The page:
If you have been charged with committing, or are under investigation, you should promptly contact an experienced criminal attorney to discuss your case and review your options.  

Thursday, January 21, 2016

Steely Dan Co-Founder Charged in Domestic Violence Case

How common is domestic violence?

The lead singer and co-founder of Steely Dan, Donald Fagen, was recently arrested on misdemeanor assault charges stemming from a domestic violence incident with his wife.

A New York City Police Department spokesperson reportedly said that Fagen and his wife, Libby Titus, were involved on a verbal dispute and that he grabbed her by the arm and pushed her. Ms. Titus fell into a marble window frame and bruised her arm. The singer was released without bail the morning after the incident after his arraignment in Manhattan Criminal Court. The judge issued an order of protection for Mr. Fagen to keep away from his wife. While it is unclear at this time how this case will be resolved, it shows that domestic violence can occur in any relationship.

What is domestic violence?

Anyone can become a victim of domestic violence, regardless of socioeconomic background, education level, race, age, sexual orientation, religion, or gender. Domestic violence has typically been referred to as spousal abuse, but spouses of either gender are not the only ones who can be victimized. Domestic abuse victims can be children, other family members, people who are living together and even dating partners.
Domestic violence is a pattern of abusive behavior in any relationship that is used by one partner to gain or maintain control over another partner. Domestic violence can occur in many ways, including physical abuse, sexual abuse, emotional abuse, economic abuse, psychological abuse, threats, stalking and cyber- stalking. Common forms of abuse involve the following:

• Physical abuse includes any type of violent behavior inflicted on the victim -- hitting, biting, slapping, battering, punching, and shoving (as was the case allegedly involving the Steely Dan front man).

• Sexual abuse occurs when the abuser attempts to coerce or force, or actually coerces or forces, the victim into having sexual contact without his or her consent.

• Emotional abuse involves things like constant criticism, bullying, name-calling, injuring the victim's relationship with others, threatening, or interfering with natural freedoms.

• Psychological abuse involves intimidation by the abuser threatening to physically hurt him or herself, the victim, children, isolating the victim from loved ones, and/or prohibiting the victim from going to school or work.

What can be done about domestic violence?

If you have been the victim of domestic violence, you should call the police. There are a number of legal protections available, including obtaining a order of protection. You should also contact a qualified attorney who can help determine other legal remedies that may be available to you.

Thursday, December 31, 2015

New Jersey Aims to Divert Low-Level Offenders Suffering from Psychiatric Issues

What options are available for criminal defendants suffering from a mental health condition?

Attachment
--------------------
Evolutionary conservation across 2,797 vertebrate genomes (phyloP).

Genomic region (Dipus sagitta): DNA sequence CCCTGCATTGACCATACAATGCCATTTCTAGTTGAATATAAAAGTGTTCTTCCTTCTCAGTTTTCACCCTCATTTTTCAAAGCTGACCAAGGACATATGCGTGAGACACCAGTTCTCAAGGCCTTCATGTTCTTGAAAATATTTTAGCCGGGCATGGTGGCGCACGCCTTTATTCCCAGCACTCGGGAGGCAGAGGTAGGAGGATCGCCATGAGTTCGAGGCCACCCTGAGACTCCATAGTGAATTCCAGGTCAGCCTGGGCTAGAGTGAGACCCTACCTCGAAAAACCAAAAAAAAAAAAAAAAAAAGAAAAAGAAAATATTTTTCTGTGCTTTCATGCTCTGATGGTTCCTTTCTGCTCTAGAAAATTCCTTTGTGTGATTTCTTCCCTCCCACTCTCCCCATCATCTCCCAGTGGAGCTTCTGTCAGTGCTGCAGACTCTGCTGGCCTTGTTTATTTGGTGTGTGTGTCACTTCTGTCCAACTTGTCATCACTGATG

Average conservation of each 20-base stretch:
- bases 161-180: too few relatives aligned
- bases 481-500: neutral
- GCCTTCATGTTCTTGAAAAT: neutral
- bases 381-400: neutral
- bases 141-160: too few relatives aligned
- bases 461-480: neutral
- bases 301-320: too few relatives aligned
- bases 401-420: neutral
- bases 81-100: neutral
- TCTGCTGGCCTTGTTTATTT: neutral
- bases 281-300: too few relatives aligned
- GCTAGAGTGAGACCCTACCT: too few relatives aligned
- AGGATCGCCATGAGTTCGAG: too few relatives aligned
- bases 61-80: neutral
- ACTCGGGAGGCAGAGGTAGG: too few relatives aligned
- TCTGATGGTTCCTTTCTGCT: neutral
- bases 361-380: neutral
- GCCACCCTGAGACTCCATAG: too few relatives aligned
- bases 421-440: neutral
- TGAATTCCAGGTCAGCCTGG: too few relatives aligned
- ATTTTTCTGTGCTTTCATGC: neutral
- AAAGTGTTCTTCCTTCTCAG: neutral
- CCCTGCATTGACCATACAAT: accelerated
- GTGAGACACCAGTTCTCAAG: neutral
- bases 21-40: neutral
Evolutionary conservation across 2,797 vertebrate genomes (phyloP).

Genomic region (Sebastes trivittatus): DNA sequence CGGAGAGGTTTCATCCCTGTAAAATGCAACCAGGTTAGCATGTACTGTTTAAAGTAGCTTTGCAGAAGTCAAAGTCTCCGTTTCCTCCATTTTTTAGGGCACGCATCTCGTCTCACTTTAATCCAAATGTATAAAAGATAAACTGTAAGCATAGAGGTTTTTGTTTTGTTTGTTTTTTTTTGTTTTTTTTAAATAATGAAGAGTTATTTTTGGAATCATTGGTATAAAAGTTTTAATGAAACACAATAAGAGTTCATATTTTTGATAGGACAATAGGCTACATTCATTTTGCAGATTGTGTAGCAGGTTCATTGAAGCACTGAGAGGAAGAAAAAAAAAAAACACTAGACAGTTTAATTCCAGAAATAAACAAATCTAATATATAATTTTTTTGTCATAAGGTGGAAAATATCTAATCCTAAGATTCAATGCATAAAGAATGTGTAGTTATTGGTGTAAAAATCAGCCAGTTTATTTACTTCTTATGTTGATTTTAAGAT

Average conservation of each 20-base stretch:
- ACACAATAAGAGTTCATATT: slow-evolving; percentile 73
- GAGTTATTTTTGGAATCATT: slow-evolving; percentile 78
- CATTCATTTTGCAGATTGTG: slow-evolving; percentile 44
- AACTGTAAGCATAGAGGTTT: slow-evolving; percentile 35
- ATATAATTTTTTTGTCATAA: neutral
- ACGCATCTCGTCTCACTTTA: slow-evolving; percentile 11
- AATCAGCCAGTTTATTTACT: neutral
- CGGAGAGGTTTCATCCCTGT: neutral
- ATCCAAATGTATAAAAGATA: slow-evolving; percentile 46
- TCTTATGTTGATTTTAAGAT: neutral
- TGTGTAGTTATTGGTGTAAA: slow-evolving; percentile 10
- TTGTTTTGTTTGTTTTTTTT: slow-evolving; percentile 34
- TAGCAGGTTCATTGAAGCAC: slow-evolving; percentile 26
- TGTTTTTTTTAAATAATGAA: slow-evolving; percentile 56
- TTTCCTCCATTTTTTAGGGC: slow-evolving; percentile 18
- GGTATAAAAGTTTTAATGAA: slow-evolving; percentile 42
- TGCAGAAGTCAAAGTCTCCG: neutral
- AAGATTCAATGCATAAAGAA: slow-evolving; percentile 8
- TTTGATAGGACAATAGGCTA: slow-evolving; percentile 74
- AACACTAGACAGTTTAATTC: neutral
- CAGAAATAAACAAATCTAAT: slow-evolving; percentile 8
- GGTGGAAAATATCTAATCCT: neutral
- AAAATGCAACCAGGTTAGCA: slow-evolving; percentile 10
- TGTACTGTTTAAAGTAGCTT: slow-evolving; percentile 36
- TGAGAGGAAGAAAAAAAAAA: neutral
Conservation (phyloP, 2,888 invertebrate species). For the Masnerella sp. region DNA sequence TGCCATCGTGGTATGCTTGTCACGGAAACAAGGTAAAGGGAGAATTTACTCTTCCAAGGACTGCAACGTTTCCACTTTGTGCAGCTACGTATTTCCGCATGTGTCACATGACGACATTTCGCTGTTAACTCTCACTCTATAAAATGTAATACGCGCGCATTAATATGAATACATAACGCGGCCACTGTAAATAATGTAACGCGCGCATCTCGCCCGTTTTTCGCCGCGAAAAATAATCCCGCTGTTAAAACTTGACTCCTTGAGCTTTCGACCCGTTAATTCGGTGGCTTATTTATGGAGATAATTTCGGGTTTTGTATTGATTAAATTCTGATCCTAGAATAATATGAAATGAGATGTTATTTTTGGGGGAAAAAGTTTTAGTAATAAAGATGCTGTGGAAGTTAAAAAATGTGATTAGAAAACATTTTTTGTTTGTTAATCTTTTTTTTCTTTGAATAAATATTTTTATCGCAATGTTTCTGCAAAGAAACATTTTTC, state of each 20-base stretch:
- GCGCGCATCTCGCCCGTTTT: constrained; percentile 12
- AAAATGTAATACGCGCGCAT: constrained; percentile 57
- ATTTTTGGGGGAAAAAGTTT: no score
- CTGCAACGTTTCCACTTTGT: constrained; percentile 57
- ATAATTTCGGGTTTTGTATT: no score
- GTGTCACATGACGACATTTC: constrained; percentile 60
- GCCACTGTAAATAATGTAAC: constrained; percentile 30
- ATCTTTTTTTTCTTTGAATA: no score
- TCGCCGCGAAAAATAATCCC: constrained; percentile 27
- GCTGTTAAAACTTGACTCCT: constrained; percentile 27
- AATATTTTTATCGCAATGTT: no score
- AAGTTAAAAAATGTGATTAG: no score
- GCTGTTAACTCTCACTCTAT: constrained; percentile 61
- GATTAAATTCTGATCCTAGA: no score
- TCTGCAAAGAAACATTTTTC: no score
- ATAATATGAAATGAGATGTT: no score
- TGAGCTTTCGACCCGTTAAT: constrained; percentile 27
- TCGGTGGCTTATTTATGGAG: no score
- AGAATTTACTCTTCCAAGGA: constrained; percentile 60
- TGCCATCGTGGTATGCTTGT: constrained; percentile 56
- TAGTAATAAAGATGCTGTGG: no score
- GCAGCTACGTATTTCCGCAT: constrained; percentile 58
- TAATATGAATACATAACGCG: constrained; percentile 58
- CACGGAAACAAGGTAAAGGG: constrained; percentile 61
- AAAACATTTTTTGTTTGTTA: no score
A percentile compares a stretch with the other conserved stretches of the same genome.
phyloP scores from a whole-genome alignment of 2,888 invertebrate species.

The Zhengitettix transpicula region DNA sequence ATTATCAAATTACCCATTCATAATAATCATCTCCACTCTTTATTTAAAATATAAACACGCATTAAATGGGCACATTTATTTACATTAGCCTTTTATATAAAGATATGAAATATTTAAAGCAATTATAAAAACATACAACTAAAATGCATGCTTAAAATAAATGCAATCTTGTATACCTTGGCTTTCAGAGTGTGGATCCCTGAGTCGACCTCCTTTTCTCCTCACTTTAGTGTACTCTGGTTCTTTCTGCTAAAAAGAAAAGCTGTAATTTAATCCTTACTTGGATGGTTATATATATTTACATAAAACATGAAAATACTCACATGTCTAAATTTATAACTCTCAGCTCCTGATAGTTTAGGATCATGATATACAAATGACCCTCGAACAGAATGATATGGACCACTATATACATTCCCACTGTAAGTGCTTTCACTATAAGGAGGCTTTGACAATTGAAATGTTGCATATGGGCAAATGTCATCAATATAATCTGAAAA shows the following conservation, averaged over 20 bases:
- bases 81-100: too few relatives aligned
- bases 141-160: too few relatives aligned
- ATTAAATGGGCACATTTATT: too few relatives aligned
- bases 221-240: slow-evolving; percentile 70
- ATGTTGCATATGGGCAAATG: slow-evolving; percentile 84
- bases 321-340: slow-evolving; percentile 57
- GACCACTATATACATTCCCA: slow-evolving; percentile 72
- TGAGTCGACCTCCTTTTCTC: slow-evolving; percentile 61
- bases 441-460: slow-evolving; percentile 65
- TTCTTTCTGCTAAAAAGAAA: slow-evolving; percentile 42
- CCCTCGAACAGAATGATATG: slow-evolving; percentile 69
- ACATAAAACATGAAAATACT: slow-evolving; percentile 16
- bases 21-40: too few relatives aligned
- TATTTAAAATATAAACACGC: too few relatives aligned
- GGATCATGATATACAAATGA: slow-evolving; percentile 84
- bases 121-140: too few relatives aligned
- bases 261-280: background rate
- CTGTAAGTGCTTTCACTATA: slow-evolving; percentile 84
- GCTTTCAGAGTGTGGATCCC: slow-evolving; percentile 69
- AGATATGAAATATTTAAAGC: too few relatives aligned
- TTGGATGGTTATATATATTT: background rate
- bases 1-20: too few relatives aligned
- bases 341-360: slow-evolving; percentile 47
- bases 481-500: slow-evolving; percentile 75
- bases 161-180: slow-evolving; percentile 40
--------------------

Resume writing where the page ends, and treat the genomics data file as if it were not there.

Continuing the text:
Criminal laws are of course designed as punitive measures to ensure the safety and security of society as a whole. For some offenders, however, a stint behind bars will do very little to curtail the true underlying cause of their unlawful tendencies: psychiatric disorder. For some sufferers of a mental health condition, the disease manifests to cause drug dependency and abuse – which in turn leads to various other criminal activities (e.g., theft, prostitution, drug sales). For others, psychiatric disturbances cause erratic behavior, loss of impulse control, and a bevy of other symptoms perhaps treatable with medicine and therapy as opposed to incarceration.

Fortunately, the New Jersey legislature has taken heed of these emerging realities by awarding $150,000 each to the counties of Gloucester, Hunterdon and Warren to help divert defendants who would benefit psychiatric treatment rather than imprisonment. The funds will be used to help contract with private psychiatric service providers, and are designed to help counties save money from the soaring costs of incarceration. If an offender is able to adhere to the terms of his or her case plan and completes treatment on time, the underlying criminal offense will be dismissed and will not remain a part of the offender’s criminal history.

According to the Treatment Advocacy Network, the number of mentally ill individuals in jail far exceeds the number of those in treatment. In a statement by TAN:

[New Jersey jails] are required to house hundreds of thousands of seriously mentally ill inmates. In many cases, they are unable to provide them with psychiatric medications. The use of other options, such as solitary confinement or restraining devices, is sometimes necessary and may produce a worsening of symptoms. Yet, when things go wrong, as they inevitably do, the prison and jail officials are blamed….

Based on estimates, there are approximately ten times more mentally ill individuals in jail nationwide than in psychiatric treatment facilities. In a statement by Attorney General Hoffman, “[p]roviding these services to low-level criminal defendants with a diagnosed mental disorder is not only a cost-effective alternative to prison, but research consistently shows it reduces recidivism.”